supplements on bedside table at night

6 Supplements You Shouldn’t Take At Night

Having a hard time falling asleep? There are a number of potential reasons why—stress, blue light exposure, afternoon coffee runs—but your supplement routine could be exacerbating the trouble. Specifically, the time you take your supplements.

“In some cases, when you take your supplements matters just as much as which supplements you take,” says Dr. Josh Axe, D.N.M., C.N.S., D.C, author of Keto Diet and member of The Vitamin Shoppe Wellness Council. “Taking certain supplements too close to bedtime may increase energy levels and contribute to sleep issues or restlessness in some people.” 

Since sleep issues are complex, talk to your doctor about any recurring sleep disturbances or bouts of insomnia. But first, see if you need to shift the time you consume the following six supplements.

1. Maca Root

Considering Maca is known as the ‘libido-boosting adaptogen,’ you’d think taking it before heading to bed would be a good idea. The problem? “Maca is definitely on the ‘adaptogens not to take before sleep’ list,” says herbalist Agatha Noveille, author of The Complete Guide to Adaptogens: From Ashwagandha to Rhodiola. 

In addition to supporting sexual well-being, the herb can also be as stimulating as a cup of coffee, Noveille says. No wonder you can’t drift off!

Related: 6 Foods That’ll Put You To Sleep

Noveille recommends taking Maca root on mornings when you can’t stop yawning, or as a midday pick-me-up with lunch. You can also boost your libido with non-stimulating herbs like shatavari, fenugreek, or ginkgo biloba.

2. Ashwagandha

This powerful herb’s claim to fame: It can support both sustained energy during the day and sleep quality at night, says Axe. However, some sensitive folks only experience ashwagandha’s stimulating effects.

If you’ve been taking ashwagandha—or sipping on moon milk (the ashwaganda-infused elixir that took over Instagram this past winter)—before hitting the hay, try swapping in a more soothing option, like reishi mushrooms. 

3. Vitamin D

You probably already know that our skin produces vitamin D when exposed to the sun’s UV rays, hence why so many of us take a vitamin D supplement in the winter when daylight is limited. But did you know that some research suggests vitamin D has an inverse relationship with the sleep hormone, melatonin—and thus our sleep? 

Some experts suggest that the body associates vitamin D with sunlight, and therefore presses pause on production of the nighttime hormone. As a result, taking vitamin D supplements at night—when melatonin levels naturally rise—may impact sleep quality.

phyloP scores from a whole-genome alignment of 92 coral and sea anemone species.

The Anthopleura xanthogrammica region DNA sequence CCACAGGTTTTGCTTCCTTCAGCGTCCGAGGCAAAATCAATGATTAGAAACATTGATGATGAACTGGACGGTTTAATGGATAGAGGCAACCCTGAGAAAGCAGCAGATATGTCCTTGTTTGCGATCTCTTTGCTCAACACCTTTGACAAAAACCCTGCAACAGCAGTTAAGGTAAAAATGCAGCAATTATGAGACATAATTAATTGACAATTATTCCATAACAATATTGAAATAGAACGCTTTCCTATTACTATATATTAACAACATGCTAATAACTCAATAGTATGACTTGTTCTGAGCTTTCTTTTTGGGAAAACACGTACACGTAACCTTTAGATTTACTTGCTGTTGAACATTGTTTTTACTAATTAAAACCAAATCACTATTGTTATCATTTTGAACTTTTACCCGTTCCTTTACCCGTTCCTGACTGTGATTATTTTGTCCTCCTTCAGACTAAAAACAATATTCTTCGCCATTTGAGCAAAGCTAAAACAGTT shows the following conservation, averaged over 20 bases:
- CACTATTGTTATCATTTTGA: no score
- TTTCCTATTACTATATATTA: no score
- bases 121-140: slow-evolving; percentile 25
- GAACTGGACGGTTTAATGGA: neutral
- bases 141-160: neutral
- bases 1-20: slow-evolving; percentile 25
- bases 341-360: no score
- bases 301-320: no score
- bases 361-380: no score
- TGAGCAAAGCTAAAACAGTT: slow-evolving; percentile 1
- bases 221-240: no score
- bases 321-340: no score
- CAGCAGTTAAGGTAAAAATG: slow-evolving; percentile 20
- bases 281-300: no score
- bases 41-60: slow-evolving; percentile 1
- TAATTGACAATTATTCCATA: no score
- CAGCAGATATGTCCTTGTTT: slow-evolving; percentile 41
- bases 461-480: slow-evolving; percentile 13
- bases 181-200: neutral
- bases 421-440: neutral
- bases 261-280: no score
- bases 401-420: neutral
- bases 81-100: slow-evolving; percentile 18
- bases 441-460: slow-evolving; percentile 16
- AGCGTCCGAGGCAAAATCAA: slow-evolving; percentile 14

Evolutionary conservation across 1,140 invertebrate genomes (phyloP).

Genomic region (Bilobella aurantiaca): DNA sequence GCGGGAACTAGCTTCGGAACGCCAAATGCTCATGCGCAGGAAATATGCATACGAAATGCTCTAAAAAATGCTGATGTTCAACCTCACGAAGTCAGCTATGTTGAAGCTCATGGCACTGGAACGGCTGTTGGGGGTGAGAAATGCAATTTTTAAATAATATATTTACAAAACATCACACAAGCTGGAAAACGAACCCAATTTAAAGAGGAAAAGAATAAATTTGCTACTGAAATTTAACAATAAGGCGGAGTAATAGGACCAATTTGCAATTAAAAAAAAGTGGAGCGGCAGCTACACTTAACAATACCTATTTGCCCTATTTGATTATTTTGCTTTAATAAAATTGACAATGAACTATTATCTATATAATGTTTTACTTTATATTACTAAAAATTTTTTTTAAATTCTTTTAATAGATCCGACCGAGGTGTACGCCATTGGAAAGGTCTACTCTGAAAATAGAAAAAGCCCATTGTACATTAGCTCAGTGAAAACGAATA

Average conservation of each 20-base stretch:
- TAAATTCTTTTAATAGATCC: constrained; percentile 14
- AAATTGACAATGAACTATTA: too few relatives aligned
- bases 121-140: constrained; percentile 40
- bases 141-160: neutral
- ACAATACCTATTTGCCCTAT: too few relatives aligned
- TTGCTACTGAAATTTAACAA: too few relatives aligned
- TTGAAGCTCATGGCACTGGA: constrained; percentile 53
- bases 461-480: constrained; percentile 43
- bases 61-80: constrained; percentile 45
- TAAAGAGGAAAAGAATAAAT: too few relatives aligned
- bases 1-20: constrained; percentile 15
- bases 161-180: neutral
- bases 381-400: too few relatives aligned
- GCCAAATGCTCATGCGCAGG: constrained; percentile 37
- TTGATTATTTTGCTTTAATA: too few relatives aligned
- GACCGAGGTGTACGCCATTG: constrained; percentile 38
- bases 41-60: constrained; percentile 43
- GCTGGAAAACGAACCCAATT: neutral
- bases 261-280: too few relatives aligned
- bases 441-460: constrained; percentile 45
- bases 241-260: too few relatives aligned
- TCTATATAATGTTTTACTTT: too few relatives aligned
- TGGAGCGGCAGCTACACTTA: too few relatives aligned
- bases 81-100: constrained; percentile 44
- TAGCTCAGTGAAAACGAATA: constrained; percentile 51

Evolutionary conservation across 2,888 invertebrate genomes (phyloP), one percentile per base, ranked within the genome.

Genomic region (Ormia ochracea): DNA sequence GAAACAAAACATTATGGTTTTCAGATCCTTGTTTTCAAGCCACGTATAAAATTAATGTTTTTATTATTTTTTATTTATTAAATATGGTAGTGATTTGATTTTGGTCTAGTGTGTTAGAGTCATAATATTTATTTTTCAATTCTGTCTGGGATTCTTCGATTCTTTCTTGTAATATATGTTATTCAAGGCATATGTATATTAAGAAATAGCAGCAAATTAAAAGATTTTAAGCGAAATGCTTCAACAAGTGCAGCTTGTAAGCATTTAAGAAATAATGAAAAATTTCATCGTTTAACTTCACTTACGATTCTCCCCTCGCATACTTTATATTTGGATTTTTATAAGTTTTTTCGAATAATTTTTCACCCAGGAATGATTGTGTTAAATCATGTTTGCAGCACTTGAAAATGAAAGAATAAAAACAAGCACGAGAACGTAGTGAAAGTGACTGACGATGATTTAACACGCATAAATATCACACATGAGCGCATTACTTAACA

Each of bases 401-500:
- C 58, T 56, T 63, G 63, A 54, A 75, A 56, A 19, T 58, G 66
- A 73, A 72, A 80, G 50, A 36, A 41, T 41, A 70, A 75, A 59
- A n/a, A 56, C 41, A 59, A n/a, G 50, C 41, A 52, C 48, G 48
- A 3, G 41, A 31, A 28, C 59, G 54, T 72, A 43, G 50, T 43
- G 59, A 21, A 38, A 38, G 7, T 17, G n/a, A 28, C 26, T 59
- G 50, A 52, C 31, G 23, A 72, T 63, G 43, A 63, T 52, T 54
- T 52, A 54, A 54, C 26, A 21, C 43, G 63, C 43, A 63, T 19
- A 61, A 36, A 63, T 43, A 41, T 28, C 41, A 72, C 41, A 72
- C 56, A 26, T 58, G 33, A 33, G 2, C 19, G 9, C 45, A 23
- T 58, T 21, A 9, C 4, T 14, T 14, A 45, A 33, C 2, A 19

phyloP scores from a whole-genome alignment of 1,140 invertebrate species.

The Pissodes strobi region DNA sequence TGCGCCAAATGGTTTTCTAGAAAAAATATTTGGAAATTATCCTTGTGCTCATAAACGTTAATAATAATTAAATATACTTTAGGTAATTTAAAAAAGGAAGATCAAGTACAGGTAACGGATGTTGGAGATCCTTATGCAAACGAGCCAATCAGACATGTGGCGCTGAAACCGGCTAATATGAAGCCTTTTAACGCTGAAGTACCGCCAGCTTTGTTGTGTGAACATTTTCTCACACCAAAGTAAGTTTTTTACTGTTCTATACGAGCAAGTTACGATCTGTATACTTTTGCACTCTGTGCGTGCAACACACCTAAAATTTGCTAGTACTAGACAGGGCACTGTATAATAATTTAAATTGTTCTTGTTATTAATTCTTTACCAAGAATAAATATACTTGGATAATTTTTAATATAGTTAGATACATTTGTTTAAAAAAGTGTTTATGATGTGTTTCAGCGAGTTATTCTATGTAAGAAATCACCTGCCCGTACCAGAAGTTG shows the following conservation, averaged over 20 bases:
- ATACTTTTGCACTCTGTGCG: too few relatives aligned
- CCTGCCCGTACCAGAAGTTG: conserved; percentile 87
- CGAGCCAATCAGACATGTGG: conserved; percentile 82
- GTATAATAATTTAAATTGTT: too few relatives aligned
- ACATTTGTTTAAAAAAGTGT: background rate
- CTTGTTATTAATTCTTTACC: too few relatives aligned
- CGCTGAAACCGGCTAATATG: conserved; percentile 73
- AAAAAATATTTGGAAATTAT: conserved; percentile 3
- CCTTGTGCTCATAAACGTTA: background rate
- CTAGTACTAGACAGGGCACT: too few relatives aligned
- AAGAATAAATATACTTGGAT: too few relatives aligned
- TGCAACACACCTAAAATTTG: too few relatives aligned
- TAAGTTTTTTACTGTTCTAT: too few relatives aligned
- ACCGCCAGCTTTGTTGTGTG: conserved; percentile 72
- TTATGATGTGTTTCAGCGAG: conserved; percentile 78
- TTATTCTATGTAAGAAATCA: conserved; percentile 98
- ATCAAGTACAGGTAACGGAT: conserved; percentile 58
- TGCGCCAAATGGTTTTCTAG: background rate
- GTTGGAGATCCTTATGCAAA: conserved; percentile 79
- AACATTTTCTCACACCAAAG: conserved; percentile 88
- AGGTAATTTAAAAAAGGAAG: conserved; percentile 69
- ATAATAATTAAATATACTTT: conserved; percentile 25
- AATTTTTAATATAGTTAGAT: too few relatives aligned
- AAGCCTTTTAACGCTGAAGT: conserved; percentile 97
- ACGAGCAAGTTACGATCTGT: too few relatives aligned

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Axe recommends taking any vitamin D supplements with a snack or meal to boost absorption. If you’ve been consuming yours with dinner, try swapping your timing to breakfast or lunch. 

4. B Vitamins

The B vitamins all play a role in how our body turns the food we eat into usable energy. (Vitamin B12 is particularly well-known for its energy-boosting abilities—and deficiency can contribute to exhaustion and feelings of sadness or stress.) 

For many reasons, B12 and the other B vitamins are popular supplements. However, since they get our metabolism moving and grooving, they can have a somewhat stimulating effect that messes with sleep when taken too late in the day, says Jonathan Valdez, R.D.N., owner of Genki Nutrition and spokesperson for the New York State Academy of Nutrition and Dietetics. 

Luckily, “because B vitamins are water-soluble, you can take them with or without food at any time of day,” says Axe. Even if you’re not a breakfast-eater, try taking your Bs in the A.M. 

5. Multivitamins

In addition to containing some of the aforementioned vitamins, certain multivitamins may also include energizing additions, such as caffeine, green tea extract, and CoQ10. Since these ingredients can interfere with sleep quality, make sure to carefully read your multi label.

Related: 5 Foods And Drinks That Are Zapping Your Energy

To avoid any potential impact on your sleep, try taking your multi earlier in the day, Axe suggests. Since fat-soluble vitamins (A, D, E and K) need to be taken with food for proper absorption, breakfast time is a good bet.

6. Calcium

Though taking calcium at night alone won’t leave you counting sheep, doing so may reduce the effectiveness of another popular bedtime supplement: magnesium. 

Magnesium, which promotes relaxation, is best taken at night, says Valdez. However, magnesium and calcium compete for absorption, so take them together and you’ll likely miss out on the full benefit of both. 

Plus, since vitamin D actually enhances calcium absorption, if you take vitamin D in the morning, you should take calcium then, too, Valdez adds. 

The Supplement Timing Takeaway

Ultimately, different supplements affect different people differently. “Certain supplements may interfere with sleep in some people but have no impact on sleep or energy in others,” Axe says. Don’t be afraid to experiment in order to find the supplement timing that works for you.

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